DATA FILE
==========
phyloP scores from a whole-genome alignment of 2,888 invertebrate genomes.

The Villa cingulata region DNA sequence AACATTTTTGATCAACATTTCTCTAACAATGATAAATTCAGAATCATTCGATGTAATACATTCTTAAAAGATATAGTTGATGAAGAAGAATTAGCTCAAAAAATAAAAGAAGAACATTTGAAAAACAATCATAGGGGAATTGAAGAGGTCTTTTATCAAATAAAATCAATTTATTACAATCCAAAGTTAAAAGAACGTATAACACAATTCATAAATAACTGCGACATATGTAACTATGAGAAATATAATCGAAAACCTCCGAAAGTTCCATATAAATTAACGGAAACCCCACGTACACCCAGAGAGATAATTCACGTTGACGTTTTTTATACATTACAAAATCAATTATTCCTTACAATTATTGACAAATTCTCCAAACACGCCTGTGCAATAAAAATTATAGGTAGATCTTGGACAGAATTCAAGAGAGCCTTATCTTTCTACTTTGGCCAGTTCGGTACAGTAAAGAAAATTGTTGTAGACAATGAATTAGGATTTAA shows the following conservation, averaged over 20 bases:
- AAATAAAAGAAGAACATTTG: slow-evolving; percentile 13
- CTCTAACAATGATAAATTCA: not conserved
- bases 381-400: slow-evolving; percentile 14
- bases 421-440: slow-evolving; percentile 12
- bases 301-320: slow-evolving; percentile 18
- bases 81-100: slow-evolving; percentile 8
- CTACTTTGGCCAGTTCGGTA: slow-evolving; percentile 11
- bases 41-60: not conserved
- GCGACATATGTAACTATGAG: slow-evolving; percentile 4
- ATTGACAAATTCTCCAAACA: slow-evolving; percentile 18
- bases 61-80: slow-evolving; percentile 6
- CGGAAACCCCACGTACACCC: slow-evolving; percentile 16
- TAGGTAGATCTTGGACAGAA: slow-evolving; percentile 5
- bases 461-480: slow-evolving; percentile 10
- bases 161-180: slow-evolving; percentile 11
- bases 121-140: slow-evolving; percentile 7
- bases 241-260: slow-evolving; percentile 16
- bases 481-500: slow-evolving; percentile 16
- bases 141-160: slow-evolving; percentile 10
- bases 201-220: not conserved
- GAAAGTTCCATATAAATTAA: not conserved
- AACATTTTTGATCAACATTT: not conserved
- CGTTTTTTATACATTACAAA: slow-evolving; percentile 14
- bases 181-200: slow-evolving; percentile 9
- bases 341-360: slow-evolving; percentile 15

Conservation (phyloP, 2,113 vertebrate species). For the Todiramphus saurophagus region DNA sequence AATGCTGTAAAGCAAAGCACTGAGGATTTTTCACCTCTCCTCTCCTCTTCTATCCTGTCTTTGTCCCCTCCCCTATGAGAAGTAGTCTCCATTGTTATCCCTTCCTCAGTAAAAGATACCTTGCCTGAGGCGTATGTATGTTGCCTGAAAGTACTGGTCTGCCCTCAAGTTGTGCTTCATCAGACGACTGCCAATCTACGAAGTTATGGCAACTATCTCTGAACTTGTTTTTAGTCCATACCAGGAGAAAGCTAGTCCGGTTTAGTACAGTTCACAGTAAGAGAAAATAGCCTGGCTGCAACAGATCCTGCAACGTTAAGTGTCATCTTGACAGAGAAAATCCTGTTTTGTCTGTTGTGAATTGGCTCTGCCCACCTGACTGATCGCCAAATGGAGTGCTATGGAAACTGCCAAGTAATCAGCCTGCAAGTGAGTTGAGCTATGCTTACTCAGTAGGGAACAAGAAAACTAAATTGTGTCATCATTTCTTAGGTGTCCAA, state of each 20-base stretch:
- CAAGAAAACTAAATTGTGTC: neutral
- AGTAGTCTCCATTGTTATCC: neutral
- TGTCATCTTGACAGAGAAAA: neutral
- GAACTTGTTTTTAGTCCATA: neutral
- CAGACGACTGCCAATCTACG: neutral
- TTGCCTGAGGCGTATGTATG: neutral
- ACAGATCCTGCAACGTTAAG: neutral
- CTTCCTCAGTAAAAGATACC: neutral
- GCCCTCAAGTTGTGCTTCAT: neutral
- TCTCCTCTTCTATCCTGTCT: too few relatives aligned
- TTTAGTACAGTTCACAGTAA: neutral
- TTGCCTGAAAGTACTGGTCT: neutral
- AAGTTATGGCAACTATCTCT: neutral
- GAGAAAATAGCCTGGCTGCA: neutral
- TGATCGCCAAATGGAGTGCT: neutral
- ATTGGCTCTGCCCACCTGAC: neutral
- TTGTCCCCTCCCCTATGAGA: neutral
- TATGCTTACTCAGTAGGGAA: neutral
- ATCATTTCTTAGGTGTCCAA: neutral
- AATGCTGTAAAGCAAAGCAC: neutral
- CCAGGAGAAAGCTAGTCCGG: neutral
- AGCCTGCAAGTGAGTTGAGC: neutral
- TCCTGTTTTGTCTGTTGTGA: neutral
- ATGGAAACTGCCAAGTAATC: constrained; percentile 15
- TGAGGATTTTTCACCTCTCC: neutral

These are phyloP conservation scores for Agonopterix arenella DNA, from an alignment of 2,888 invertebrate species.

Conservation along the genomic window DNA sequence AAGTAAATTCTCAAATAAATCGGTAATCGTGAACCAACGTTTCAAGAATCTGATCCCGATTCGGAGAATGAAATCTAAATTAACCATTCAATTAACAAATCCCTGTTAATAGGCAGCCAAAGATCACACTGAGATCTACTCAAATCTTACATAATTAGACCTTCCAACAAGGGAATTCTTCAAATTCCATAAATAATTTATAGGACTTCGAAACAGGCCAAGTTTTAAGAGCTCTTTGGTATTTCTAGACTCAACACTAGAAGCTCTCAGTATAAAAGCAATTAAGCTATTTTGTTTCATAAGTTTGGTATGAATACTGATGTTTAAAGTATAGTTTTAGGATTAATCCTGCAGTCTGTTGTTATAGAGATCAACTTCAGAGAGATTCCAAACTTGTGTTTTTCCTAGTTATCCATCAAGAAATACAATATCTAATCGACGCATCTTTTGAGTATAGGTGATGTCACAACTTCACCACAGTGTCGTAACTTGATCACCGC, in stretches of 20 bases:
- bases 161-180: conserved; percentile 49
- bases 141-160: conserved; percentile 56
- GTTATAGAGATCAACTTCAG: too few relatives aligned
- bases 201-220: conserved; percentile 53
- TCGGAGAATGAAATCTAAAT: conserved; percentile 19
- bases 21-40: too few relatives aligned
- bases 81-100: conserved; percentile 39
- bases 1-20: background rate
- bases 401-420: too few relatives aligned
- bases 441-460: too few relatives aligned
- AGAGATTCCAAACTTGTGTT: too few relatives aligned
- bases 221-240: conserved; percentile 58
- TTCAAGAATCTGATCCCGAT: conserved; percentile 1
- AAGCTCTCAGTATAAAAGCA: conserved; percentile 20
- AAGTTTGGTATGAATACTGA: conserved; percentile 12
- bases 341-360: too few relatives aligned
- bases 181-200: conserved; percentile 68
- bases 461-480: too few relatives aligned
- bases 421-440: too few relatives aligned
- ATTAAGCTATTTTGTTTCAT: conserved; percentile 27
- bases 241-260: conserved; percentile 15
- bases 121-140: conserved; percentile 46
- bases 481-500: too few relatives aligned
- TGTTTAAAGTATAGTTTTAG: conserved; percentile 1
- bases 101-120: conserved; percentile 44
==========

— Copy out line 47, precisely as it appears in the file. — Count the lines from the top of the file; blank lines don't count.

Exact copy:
- ATCATTTCTTAGGTGTCCAA: neutral